A far more interesting question is, do these ex-Malaysians have the right to say things about Malaysia now that they have a comfortable home outside Malaysia? Do they have the right to badmouth us on the NEP, racial politics, religious discrimination, etc, given that they have “escaped” all these problems?

Many of those who commented on George’s letters appeared to think he has lost the right to say things about Malaysia since he did not stay back and “fight” the system. Many would argue that he is a quitter and hence, has given up his right to criticise the system.

There are also those who think he should have the right to criticise, with some readers actually thinking that he should tell the whole world what is really happening in Malaysia.

The whole debate is interesting as this question would never apply to a Malay who has moved overseas. Yes, my friends, there are many professional Malays who have migrated or taken up PR overseas. I have personally met some of these people.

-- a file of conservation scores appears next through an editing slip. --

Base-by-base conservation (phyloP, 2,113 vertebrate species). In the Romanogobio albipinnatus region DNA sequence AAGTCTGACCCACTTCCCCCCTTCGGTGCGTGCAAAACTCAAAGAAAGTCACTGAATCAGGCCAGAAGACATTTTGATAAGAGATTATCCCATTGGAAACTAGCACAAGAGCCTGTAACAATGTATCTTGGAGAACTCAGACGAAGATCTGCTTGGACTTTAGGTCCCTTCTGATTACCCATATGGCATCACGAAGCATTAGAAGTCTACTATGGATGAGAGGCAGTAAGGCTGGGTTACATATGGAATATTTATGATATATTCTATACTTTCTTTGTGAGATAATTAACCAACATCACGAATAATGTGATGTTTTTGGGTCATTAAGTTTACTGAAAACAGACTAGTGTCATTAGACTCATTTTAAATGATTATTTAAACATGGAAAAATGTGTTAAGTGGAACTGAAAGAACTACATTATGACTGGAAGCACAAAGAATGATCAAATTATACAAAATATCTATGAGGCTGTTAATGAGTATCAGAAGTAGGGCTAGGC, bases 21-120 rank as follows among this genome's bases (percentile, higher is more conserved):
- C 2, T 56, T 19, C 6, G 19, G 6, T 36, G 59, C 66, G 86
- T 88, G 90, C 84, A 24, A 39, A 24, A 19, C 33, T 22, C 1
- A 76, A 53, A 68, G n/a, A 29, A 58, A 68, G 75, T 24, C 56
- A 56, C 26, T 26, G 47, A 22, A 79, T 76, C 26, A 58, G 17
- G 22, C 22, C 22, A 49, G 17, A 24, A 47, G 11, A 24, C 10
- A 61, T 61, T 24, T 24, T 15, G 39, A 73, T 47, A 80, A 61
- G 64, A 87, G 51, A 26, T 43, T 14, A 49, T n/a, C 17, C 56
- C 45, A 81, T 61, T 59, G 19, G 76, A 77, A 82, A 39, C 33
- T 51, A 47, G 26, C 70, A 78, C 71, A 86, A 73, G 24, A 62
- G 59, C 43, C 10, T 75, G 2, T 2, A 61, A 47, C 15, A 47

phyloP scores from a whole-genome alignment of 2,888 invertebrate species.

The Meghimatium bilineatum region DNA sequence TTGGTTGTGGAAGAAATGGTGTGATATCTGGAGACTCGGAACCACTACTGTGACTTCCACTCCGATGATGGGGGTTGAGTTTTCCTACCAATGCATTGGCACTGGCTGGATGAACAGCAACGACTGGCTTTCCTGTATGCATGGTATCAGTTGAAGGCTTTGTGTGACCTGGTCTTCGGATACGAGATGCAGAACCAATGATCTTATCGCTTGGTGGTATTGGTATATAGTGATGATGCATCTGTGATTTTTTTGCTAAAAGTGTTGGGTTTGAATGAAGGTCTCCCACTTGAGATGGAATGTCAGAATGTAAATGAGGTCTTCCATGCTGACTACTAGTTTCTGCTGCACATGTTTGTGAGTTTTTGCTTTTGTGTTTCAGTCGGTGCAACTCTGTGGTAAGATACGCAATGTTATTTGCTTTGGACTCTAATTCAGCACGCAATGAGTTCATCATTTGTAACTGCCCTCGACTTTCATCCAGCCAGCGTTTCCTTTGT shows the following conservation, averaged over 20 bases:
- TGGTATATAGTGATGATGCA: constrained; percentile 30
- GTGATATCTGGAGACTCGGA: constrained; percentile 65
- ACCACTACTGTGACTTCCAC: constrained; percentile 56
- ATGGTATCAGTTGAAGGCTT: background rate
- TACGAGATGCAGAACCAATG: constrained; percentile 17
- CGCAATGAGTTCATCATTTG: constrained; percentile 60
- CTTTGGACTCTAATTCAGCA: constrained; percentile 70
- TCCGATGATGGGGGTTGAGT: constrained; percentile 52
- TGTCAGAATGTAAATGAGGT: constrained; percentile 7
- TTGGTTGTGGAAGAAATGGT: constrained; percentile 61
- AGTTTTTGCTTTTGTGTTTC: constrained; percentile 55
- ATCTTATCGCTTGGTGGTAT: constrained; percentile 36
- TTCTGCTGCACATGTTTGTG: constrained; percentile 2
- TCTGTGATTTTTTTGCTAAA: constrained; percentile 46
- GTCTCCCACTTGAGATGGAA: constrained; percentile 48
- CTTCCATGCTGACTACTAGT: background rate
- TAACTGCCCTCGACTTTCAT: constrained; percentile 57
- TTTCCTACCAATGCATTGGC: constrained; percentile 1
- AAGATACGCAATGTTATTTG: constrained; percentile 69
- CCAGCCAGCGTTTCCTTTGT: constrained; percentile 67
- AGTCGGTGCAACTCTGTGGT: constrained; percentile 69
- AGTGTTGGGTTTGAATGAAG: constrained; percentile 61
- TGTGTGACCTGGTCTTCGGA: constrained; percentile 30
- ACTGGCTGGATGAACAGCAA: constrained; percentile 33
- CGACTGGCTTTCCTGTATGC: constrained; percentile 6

Despite being the “chosen ones” in Malaysia, they have decided to move overseas.

In today’s political climate, the moment you criticise the country from outside Malaysia, there is an unwritten assumption that you must be a non-Malay who is getting back at the country for the “sufferings” under the NEP.

Yet, one can argue that this successful group who managed to migrate overseas suffered the least since they got out. The only “suffering” they endured is the emotional scars of having to move to a new country and not enjoying the extended family network.

My own take on the situation is that an ex-Malaysian has as much right to say things about this country as the any person living in Malaysia.